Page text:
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JetNation 2020 Position Preview: Wide Receviers; Will big-time Speed Mean big-time Plays?

Denzel Mims

When Jets GM Joe Douglas met with reporters earlier this offseason prior to the NFL scouting combine, he was asked about what the Jets were hoping to do on offfense.  Understanding the need to add playmakers around quarterback Sam Darnold to create an explosive offense, he replied by saying “speed creates pressure and pressure breaks pipes”.  Douglas made it clear that he wanted to assemble a group of speedy receivers for Sam Darnold to work with.

As you’ll see here in our 2020 wide receivers preview…mission accomplished.  Now the production has to follow.

Say Goodbye:

Robby Anderson (Carolina), Demaryius Thomas (UFA), Josh Bellamy

New Faces:

Breshad Perriman (FA signing), Josh Doctson (FA signing) Denzel Mims (NFL Draft, rd 2 pick 59), Lawrence Cager (UDFA), George Campbell (UDFA).

Breshad Perriman:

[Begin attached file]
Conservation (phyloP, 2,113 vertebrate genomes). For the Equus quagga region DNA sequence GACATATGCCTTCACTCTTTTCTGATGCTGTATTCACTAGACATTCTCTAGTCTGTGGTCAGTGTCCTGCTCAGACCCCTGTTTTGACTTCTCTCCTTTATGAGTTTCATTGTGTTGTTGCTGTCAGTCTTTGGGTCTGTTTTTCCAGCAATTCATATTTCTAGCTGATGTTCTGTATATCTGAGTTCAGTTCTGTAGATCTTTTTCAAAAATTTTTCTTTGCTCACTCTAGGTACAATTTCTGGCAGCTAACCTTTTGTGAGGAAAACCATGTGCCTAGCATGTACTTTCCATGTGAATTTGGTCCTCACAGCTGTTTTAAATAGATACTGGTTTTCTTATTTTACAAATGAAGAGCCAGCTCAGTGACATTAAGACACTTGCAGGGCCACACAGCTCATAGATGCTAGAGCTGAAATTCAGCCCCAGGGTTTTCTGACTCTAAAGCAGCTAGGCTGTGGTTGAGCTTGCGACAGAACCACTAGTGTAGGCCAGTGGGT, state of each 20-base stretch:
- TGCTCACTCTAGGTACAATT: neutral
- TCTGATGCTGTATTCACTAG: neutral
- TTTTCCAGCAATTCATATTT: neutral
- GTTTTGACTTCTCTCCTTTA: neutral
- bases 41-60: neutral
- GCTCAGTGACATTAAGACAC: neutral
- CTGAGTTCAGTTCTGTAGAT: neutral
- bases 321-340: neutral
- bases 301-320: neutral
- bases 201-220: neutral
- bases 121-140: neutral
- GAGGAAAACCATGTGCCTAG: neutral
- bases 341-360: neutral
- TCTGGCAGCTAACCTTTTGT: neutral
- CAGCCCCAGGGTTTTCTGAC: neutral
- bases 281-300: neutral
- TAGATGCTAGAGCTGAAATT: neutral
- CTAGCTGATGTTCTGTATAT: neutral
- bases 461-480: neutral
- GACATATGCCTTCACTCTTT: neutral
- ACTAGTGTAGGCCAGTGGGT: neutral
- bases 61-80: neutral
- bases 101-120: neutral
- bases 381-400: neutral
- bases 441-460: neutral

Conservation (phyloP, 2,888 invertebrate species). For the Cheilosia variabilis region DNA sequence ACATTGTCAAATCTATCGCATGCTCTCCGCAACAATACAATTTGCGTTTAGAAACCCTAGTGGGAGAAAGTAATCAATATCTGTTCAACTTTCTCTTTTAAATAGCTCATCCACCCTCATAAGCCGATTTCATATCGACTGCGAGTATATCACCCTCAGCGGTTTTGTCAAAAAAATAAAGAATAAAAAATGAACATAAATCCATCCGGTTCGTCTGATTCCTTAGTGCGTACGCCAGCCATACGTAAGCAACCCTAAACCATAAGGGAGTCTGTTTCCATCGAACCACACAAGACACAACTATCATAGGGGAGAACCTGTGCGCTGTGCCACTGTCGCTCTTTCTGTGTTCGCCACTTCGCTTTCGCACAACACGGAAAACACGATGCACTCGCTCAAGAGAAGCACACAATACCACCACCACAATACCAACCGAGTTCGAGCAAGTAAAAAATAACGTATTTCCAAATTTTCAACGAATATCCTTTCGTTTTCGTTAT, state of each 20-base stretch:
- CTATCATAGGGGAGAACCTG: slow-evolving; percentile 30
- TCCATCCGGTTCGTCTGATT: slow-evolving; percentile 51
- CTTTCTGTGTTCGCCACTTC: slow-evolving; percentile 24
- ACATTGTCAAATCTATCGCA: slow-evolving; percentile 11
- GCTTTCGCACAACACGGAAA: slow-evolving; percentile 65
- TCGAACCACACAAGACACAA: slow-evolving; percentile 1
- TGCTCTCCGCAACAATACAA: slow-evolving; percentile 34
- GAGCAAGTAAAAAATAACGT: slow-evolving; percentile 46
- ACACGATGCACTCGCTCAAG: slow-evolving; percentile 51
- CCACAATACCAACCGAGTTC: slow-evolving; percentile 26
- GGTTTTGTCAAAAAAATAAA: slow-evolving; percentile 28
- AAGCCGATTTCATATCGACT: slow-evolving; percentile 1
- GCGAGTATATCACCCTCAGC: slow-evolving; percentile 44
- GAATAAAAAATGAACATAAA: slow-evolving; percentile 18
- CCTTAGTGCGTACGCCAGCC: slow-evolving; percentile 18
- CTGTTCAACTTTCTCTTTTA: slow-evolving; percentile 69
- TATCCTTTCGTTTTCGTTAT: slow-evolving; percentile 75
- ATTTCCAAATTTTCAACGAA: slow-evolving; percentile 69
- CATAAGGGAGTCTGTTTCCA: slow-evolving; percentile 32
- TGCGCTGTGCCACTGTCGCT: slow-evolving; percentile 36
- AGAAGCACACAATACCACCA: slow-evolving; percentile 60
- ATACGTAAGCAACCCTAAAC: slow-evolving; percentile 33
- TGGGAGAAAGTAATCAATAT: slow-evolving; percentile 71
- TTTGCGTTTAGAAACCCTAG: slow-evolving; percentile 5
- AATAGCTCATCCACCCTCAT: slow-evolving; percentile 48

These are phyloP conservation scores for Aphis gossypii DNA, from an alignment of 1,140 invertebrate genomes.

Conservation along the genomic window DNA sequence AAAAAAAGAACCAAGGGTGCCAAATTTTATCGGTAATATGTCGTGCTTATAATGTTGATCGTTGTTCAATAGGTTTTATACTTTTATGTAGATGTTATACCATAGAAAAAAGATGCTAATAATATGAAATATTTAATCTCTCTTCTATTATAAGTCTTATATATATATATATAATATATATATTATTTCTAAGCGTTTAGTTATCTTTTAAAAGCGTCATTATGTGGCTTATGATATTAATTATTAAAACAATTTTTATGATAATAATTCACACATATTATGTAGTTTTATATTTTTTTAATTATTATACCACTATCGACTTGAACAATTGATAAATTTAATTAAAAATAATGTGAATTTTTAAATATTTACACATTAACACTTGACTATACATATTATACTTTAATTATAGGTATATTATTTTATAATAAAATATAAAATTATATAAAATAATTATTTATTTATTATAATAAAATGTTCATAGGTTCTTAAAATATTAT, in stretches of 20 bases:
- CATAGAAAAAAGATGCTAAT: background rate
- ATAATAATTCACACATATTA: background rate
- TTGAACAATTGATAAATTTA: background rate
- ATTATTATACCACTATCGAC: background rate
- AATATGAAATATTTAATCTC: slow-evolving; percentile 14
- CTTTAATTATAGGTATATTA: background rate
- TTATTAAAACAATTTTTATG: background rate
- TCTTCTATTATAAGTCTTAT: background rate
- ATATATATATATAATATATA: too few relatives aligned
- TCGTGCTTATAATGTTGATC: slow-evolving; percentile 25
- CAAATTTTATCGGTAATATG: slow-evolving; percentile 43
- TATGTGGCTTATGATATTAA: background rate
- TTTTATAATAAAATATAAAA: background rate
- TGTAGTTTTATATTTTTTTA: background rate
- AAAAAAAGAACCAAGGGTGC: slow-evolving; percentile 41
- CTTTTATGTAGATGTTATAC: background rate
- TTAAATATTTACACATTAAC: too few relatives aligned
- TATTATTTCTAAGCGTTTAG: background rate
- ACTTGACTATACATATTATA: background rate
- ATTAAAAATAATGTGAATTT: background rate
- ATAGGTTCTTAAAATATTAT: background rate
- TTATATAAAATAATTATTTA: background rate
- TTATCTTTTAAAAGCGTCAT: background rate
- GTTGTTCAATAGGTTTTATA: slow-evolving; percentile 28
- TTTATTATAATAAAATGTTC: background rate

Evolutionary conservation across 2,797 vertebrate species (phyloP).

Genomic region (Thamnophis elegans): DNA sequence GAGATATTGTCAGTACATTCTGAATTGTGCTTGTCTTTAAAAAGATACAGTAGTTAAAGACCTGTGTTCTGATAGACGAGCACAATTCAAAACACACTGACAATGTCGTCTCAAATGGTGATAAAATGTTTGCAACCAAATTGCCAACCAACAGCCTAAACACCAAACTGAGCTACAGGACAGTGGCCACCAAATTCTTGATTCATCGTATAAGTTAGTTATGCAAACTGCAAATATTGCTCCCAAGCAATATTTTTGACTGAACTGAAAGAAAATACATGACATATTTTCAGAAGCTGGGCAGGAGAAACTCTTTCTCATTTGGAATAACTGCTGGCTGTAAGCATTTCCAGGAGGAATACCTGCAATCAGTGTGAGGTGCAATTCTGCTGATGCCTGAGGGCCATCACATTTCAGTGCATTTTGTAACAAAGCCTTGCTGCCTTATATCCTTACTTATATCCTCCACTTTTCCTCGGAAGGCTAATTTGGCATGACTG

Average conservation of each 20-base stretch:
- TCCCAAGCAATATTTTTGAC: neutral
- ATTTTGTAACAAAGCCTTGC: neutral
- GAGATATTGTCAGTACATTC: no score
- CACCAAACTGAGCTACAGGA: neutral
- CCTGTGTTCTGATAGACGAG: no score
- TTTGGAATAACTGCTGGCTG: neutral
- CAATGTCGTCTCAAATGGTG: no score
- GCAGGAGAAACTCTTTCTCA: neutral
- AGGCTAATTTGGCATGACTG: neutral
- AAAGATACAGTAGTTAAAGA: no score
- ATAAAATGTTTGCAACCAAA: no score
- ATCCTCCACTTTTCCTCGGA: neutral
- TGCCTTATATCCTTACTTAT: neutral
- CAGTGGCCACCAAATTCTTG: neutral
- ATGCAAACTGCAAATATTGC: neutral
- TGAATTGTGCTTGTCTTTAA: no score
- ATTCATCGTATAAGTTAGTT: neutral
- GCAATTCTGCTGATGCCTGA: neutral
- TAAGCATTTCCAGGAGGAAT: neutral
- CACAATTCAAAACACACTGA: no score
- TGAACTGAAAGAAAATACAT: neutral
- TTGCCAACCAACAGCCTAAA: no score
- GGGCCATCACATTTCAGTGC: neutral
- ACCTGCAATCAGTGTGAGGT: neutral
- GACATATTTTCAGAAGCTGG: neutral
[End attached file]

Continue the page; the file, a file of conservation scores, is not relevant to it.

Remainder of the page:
Speaking of speed, free agent addition Breshad Perriman is the fastest of a blazing bunch with a 40 time of 4.24 which helped him get drafted in the first round by Ozzie Newsome in Baltimore back in 2016.  Perriman looked like a bust early on, but the Jets hope his late-season dominance in 2019 was a sign of things to come for Perriman.  Through is first 46 pro games, Perriman averaged just 22 yards per contest.  Over the course of his final five games in 2019, he averaged a whopping 106 yards per game.  To say it was night and day would be an understatement.

Perriman isn’t going to keep producing at that level, but even if he can be a player that opposing defenses have to respect, it will go a long way in helping open things up for some of Sam Darnold’s other targets.

Denzel Mims: